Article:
January 1, 2017


Donald Trump & White Working Class Dysfunction: Real Opportunity Needed, Not Trump (KEVIN D. WILLIAMSON March 17, 2016, National Review)

Michael Brendan Dougherty is bitter. I think that I can write that in both truth and charity. (I think you might even say that he and I are friends.) Dougherty is a conservative of the sort sometimes advertised as "paleo" and served as national correspondent for The American Conservative. Like many conservative writers with those associations, Dougherty spends a great deal of time lambasting the conservative movement and its organs, from which he feels, for whatever reason, estranged -- an alienation that carries with it more than a little to suggest that it is somewhat personal.

In 2013, he announced that he planned to set aside political writing to concentrate on the relatively sane world of professional baseball, saying: "National politics has most of the vices of 'bread and circuses.' And if that's the case, pro sports is a better circus." But it is difficult for a politics man to give up politics -- look at all the political crap that ESPN viewers and Sports Illustrated readers have to endure -- and he has taken it upon himself in this election cycle to serve as Apostle to the Cathedral, "the Cathedral" being a favorite metaphor of the so-called alt-right for the "distributed conspiracy" (in the words of Curtis Yarvin, a.k.a. Mencius Moldbug) that might in less riled-up times be described as "polite society," the conventional wisdom among people who live in places such as Washington, D.C., and New York City and work in fields such as politics and media.

You know: Them.

Donald Trump is the headline, and explaining the benighted white working class to Them is the main matter. Sanctimony is the literary mode, for Dougherty and for many others doing the same work with less literary facility.

Dougherty invites us to think about Mike, an imaginary member of the white working class who is getting by on Social Security disability fraud in unfashionable Garbutt, N.Y. Conservatives, in Dougherty's view, don't give a damn about Mike. They care a great deal about Jeffrey, "a typical coke-sniffer in Westport, Conn." Jeffrey pays a lot of taxes, both directly in the form of the capital-gains tax and indirectly through the corporate tax, and tax cuts "intersect with his interests at several points." Republicans want to encourage private retirement investments, which might send some business toward Jeffrey's "fund-manager in-law, who works in nearby Darien." (For those of you unfamiliar with the econogeography of Fairfield County, Conn., going from Westport to Darien is moving up in the world. Next stop: Greenwich.) "If the conservative movement has any advice for Mike, it's to move out of Garbutt and maybe 'learn computers,'" Dougherty writes in the magazine The Week. "Any investments he made in himself previously are for naught. People rooted in their hometowns? That sentimentalism is for effete readers of Edmund Burke. Join the hyper-mobile world." The piece is headlined "How Conservative Elites Disdain Working-Class Republicans," and I suppose I should mention that my own writing on the white working class's infatuation with Donald Trump is Exhibit A in Dougherty's case.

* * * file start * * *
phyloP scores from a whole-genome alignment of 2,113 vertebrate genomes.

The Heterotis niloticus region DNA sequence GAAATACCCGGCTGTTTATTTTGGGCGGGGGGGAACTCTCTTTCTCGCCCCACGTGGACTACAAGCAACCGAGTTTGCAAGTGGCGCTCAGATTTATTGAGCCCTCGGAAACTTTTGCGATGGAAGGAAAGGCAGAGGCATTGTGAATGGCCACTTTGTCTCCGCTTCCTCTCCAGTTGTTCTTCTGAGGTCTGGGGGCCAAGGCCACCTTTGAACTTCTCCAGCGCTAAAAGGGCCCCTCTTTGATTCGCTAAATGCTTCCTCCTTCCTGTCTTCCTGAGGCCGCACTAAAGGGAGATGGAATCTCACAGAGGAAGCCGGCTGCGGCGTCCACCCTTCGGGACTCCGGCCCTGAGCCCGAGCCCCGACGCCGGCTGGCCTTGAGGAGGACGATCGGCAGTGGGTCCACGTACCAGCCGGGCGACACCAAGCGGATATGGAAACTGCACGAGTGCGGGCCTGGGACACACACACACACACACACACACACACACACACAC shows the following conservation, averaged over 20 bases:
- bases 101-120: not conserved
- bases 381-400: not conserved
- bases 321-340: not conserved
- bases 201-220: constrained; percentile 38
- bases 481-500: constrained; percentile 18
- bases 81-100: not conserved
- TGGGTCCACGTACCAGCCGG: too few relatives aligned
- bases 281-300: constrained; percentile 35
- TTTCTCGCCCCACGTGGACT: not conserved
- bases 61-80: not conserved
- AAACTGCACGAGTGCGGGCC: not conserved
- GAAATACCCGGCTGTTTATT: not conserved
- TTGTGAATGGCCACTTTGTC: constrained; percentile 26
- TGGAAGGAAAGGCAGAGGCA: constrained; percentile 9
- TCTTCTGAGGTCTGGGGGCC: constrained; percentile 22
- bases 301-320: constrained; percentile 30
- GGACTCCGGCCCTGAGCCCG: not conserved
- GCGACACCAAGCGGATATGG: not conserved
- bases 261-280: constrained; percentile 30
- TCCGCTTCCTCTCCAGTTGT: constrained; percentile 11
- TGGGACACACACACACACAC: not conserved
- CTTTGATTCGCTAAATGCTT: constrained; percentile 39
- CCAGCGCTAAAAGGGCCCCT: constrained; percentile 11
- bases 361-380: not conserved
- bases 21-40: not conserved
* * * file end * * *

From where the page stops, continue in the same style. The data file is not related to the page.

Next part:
Never mind the petty sneering (as though the conservative movement were populated by septuagenarians who say things like "learn computers") and the rhetorical need to invent moral debasement (tax cuts are good for the rich people in Connecticut who don't use cocaine, too) and Dougherty's ignoring out of existence those capital-driven parts of the economy that are outside of the Manhattan-Connecticut finance corridor. And never mind the math, too: It is really quite difficult to design federal tax cuts that benefit people who do not pay much in the way of federal taxes. Set all that aside: What, really, is the case for staying in Garbutt?

There was no Garbutt, N.Y., until 1804, when Zachariah Garbutt and his son John settled there. They built a grist mill, and, in the course of digging its foundations, they discovered a rich vein of gypsum, at that time used as a fertilizer. A gypsum industry sprang up and ran its course. Then Garbutt died. "As the years passed away, a change came over the spirit of their dream," wrote local historian George E. Slocum. "Their church was demolished and its timber put to an ignoble use; their schools were reduced to one, and that a primary; their hotels were converted into dwelling houses; their workshops, one by one, slowly and silently sank from sight until there was but little left to the burg except its name."

Slocum wrote that in . . . 1908.

The Right, as the Left, simply despises the End of History : democracy, capitalism and protestantism.
Posted by at January 1, 2017 9:17 AM